Monday, December 05, 2011

Honor the giver by accepting the gift

Oh, how long it has been, dear reader! I’d begun to question my commitment to this process of self-examination. Maybe I’ve been busy. Maybe I’ve been pondering the esoteric, the metaphysical, the essence of being. Maybe I’ve been cooking turkey and pumpkin pie and working my butt off, literally. . .

Truthfully, I hadn’t felt inspired. I’d write down notes on ideas, but it wouldn’t get me going. It was boring stuff, inauthentic. And, I put a lot of pressure on myself with that last post. I gave you an assignment to start being conscious of your reactions and practicing letting them go. And then I promised the next step in the next blog. Yuck. That was my knee-jerk reaction. So, now I HAVE to write about samskaras some more and how to break out of them. Ugh. One of my well-worn paths is to resist the mandatory. I have to, huh? Well, you can’t make me! Thpptt!!

LOL! Yeah, I get like that sometimes. So, this morning I was thinking about gift giving and Christmas plans and logistics and resting in my Reeks-of-Dog rocking chair, surveying the Christmas decorations. And I thought about writing about gift-giving. You know, beyond the wrapped packages and iTunes gift cards. Giving of one’s self, giving by using your talents, blah blah blah. Good stuff, but again, not inspired.

And then I remembered a compliment my husband gave me a little while ago. He said he admired my ability to graciously accept compliments and gifts. I was a little perplexed and asked him to explain. “You make people feel good about giving to you. You know how to receive well.” Huh. My first instinct was to argue that I just said thank-you. No big deal. But, I paused before speaking (yay, me!).

I thought about it then, and I re-thought about it just now. I know I wasn’t always that way, but I have to admit he was right. A few years ago, I changed the way I accepted gifts and compliments because of my understanding of a line from the Sutta Nipata. The Buddha says, “Happiness never decreases by being shared.” I consciously chose to change a bit of programming I call the “I don’t deserve it” script and replace it with the "I am so grateful" script. And that's you're next step. Pick one thing, just one specific, non-productive or negative knee-jerk reaction and work to change it to something positive. You can't just erase it, tho'. You have to replace it with something new.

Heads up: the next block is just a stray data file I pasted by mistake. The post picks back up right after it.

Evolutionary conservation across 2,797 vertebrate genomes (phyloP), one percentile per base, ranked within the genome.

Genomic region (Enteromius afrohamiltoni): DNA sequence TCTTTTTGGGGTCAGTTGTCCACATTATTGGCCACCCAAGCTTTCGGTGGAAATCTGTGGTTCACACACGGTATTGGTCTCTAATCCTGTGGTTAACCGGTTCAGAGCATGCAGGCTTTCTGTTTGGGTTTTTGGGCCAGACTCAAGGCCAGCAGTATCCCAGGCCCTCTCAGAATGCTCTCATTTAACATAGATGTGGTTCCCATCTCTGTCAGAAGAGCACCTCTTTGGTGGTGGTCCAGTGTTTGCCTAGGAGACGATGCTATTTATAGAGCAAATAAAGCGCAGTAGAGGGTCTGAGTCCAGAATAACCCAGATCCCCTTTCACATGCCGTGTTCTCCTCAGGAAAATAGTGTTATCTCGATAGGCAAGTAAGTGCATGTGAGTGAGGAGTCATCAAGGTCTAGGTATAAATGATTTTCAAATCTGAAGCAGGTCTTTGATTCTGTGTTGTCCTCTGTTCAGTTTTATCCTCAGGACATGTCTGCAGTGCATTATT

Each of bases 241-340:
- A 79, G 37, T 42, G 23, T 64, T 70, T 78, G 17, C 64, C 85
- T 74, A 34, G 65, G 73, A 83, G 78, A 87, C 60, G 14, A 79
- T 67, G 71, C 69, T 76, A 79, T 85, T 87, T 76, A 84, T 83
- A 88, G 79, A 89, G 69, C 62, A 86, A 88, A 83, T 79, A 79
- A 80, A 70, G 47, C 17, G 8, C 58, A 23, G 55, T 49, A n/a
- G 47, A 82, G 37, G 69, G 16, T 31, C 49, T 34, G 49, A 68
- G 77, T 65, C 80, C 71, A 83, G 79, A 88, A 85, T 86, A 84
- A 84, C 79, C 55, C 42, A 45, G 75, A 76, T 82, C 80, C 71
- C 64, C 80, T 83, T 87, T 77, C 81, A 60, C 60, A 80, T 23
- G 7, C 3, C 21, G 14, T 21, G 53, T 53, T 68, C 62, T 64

It doesn't happen overnight. It takes a lot of time, patience and practice, but I think I’ve got this one down. When someone offers me a compliment or a gift, I think about the happiness they’re passing on to me and gratefully embrace it, and sometimes the person, too. Now, I know not all gifts are given freely. There are sometimes strings attached, ulterior motives and even unsavory expectations. Some gifts do need to be declined; I acknowledge that. However, most times, we need to allow the other person to pass on a little bit of happiness.

I certainly understand how wonderful I felt sharing with others. How great it could be to find just the right gift for someone and see their face light up when they opened it. I also knew how disappointing it was to search high and low and find something wonderful, only to get the perfunctory “You shouldn’t have.” Eww.

I thought, at first, that I had failed somehow on the gift-giving test. Then, I thought that the gift wasn’t about me so I needed to not be concerned about how I felt when giving the gift. It was mighty selfish of me to want something in return when I gave a gift, even if it was just the happiness back that I was trying to share. But that still didn’t feel right. Somehow, I was missing the whole point of this gift-giving thing.